Our founder also asked for Cheerfulness, in a day when the pessimists had the floor.  Earlier this year the waters of the Delaware river rose above its banks.  Treasure Island, the birthplace of our Order was flooded.  The camp was unable to operate this summer.  It looks as though the events planned to celebrate the 90th Anniversary  of the OA would be diminished.  Yes, as July 16th came closer the Arrowmen of Unami Lodge pulled together to celebrate their rich past.  As I took the boat from the shore to the island, every face had a smile.  The members of Unami present were cheerful even with the knowledge that it would be at least another year before their beloved camp became operational.  They look to the future with optimism that the came will rise to its great reputation once again.  The Cheerfulness asked for by the original member of Unami lodge is still clearly strong today not only in his lodge but throughout the nation.

Finally, Goodmand asked for Service, when millions were acquiring the habit of getting or grasping rather than giving. In the midst of the humidity and under the Virginia sun an Arrowman rose to perform an act of service rarely matched in selflessness.  As preparations for the opening Jamboree arena show turned to chaos, heat exhaustion and dehydration led to hundreds of scouts and scouters passing out or requiring medical attention.  I watched as a grand event became a war zone.  Troops and staff were told the show was cancelled and to head back to camp.  OA Service Corps member John McCourt from New York noticed a young that was too tired and dehydrated to make the trip back on his own.  John lifted the scout to his back and carried him to his camp.  The approaching thunder storm and the fact the scout’s camp was a little less than a mile in the opposite direction of the Service Corps headquarters did not deter him from service. John’s actions assured me that the spirit of service is still alive in the OA.  Watching as the John adn the scout bumped into each other at The Outdoor Adventure Place assured me that the service’s impact is greater than we can imagine.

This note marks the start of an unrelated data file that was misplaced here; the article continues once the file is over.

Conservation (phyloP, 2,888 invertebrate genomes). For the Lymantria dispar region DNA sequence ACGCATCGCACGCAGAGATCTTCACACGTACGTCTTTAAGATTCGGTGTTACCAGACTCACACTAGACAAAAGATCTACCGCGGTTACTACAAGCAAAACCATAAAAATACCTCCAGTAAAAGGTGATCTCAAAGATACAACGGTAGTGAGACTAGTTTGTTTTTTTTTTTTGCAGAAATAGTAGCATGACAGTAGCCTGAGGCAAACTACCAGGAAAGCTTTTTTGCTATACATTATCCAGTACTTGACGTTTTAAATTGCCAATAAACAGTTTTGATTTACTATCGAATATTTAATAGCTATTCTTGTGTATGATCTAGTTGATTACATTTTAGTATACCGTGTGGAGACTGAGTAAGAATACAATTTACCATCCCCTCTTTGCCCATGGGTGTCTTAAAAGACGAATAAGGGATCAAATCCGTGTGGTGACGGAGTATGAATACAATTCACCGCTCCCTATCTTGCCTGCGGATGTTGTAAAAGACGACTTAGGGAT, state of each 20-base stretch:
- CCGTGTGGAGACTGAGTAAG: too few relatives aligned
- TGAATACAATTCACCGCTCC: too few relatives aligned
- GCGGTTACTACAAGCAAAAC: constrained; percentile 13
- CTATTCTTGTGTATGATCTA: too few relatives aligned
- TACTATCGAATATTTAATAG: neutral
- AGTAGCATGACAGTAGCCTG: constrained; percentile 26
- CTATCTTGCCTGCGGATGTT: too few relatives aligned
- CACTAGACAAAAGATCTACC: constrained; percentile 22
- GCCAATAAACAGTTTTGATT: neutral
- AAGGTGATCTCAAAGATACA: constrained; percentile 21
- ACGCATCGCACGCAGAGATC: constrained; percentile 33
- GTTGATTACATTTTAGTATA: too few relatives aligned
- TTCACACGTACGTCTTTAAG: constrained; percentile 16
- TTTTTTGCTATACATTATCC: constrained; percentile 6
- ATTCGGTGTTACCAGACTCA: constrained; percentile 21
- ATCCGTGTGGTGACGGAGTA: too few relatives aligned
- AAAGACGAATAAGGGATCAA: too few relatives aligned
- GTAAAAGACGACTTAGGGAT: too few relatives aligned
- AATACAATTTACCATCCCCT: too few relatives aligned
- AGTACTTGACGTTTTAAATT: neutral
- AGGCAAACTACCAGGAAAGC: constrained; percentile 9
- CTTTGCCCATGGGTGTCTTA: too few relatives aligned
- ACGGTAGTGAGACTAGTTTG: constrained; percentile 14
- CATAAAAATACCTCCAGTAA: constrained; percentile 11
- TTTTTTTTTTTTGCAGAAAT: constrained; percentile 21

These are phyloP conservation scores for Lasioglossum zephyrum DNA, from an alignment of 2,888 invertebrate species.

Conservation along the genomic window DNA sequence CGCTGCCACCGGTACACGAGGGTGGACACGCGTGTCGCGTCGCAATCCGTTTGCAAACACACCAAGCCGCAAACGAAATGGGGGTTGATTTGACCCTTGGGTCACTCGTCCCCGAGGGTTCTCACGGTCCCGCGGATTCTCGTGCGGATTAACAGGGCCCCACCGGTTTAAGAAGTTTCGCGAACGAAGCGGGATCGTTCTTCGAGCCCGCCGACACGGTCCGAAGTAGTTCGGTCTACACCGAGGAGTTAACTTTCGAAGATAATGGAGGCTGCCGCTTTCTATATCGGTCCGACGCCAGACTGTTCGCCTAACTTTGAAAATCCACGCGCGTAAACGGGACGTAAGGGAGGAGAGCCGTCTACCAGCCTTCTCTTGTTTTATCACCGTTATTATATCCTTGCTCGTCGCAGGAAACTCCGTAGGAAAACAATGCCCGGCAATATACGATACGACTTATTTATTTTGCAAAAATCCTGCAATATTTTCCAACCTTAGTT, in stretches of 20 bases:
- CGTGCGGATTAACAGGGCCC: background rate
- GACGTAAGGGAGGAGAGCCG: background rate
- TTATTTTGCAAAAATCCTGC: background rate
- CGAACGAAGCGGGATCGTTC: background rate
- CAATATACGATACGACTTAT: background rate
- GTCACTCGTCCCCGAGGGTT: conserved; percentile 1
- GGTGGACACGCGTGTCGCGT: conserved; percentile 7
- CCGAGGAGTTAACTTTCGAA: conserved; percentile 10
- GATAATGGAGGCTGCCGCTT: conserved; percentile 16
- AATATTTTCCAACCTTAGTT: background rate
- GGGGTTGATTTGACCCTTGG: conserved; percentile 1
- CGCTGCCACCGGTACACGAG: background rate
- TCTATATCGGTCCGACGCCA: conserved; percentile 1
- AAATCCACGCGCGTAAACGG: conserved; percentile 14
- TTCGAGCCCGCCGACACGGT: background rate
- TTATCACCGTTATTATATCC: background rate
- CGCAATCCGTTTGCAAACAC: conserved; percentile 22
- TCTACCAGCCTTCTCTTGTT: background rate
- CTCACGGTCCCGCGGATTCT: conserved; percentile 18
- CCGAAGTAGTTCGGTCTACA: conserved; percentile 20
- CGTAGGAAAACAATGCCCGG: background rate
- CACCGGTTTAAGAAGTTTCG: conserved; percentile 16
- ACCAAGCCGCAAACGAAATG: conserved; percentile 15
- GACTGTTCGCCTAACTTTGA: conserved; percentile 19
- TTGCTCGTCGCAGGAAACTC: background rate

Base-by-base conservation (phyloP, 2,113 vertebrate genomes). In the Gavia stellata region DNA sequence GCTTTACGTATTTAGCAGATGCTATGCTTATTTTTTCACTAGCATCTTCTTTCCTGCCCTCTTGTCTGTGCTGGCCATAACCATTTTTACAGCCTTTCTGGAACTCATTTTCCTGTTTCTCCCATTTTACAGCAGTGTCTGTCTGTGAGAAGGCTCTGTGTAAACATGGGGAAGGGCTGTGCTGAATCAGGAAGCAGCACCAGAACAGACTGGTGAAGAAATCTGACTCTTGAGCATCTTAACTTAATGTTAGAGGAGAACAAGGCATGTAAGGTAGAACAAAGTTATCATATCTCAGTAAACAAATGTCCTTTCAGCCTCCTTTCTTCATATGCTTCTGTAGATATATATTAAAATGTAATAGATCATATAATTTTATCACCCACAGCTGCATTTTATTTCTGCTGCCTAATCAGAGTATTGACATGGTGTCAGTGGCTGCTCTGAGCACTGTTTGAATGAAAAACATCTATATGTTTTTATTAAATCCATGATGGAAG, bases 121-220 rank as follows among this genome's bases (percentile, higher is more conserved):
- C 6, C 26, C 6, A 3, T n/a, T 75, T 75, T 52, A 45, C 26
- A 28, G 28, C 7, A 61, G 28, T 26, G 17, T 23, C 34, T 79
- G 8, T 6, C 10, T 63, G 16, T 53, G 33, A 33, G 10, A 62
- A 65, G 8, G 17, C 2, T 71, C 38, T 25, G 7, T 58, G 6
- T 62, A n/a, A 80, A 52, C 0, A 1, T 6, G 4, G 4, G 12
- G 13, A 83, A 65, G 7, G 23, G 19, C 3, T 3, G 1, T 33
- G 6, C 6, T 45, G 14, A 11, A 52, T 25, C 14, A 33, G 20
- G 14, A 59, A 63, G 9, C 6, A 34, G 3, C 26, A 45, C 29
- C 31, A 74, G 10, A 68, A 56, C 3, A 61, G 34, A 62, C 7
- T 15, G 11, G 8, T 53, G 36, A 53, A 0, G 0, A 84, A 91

Those who rise to the tops of mountains must acknowledge two groups of people.  The first group are those who traveled the trail before.  For me these people included Arrowmen like Mike Moss, Matt Griffis, and even Chris “doofus” Schoenthal.  These individuals must be thanks for the trail to the easier and less frightening because of them.  The second group is those who continue to push you up the hill, walking with or cheering from a distance.  Arromwen like Travis Wicks and Kevin Fromherz, my father, my advisers Larry, Andy, Dick, and Steve as well as my family.